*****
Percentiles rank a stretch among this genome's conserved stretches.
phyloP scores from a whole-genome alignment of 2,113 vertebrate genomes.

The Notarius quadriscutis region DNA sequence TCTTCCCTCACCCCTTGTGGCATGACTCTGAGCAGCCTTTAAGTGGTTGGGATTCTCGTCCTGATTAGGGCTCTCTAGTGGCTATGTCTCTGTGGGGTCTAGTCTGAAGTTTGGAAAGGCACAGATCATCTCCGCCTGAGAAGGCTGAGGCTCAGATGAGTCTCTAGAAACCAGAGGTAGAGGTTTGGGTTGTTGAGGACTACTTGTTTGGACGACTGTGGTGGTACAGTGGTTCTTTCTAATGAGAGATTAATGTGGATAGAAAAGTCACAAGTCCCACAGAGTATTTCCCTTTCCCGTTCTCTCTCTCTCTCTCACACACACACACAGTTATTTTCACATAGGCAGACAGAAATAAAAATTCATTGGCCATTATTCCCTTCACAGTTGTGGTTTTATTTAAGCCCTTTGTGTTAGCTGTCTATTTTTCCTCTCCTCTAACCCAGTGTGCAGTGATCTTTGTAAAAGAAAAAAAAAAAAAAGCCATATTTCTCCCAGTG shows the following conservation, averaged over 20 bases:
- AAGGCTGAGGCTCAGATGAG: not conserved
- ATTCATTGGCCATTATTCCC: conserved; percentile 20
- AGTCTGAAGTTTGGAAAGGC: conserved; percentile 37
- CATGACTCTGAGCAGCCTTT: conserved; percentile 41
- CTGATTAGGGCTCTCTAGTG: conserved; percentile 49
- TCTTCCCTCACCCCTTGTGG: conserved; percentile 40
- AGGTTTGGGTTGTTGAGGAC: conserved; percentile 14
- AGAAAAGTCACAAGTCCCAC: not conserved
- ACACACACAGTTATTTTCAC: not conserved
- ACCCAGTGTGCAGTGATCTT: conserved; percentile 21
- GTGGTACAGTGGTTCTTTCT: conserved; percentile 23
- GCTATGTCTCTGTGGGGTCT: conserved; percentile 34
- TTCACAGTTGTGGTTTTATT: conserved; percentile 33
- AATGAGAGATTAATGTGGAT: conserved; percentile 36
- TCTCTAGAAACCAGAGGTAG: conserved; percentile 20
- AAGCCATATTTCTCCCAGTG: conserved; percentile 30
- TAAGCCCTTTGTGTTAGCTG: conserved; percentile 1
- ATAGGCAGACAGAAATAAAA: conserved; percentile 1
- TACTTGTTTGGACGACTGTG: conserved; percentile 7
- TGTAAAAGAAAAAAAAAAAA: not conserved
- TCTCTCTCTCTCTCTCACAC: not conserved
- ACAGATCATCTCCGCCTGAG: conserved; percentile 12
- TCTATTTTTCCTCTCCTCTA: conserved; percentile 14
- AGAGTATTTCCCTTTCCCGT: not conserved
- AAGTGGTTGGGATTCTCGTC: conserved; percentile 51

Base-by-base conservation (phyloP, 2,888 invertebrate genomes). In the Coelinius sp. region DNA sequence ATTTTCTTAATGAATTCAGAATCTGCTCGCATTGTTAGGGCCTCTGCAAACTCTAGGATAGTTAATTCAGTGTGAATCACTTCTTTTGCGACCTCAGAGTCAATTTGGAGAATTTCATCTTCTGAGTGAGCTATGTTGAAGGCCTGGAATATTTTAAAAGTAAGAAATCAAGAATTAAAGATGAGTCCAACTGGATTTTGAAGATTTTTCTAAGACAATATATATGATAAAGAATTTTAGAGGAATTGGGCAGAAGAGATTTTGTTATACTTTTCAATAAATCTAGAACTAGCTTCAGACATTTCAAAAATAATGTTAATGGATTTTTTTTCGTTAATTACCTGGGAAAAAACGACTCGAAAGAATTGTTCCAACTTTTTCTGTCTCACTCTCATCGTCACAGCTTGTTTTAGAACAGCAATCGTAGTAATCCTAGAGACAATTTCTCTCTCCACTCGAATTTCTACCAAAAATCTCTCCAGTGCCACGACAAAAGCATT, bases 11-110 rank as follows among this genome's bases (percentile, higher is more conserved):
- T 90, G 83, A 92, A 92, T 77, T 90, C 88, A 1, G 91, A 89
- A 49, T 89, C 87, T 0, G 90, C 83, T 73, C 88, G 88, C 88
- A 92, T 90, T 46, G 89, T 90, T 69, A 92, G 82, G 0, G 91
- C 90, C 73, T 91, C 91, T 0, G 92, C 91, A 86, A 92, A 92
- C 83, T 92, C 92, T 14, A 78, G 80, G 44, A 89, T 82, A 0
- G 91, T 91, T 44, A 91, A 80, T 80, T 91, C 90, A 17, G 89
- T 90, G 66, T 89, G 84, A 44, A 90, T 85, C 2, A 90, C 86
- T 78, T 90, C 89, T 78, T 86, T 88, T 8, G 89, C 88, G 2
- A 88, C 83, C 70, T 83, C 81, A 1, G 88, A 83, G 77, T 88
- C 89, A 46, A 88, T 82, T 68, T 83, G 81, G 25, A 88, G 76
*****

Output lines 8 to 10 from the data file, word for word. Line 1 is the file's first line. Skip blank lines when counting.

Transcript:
- CTGATTAGGGCTCTCTAGTG: conserved; percentile 49
- TCTTCCCTCACCCCTTGTGG: conserved; percentile 40
- AGGTTTGGGTTGTTGAGGAC: conserved; percentile 14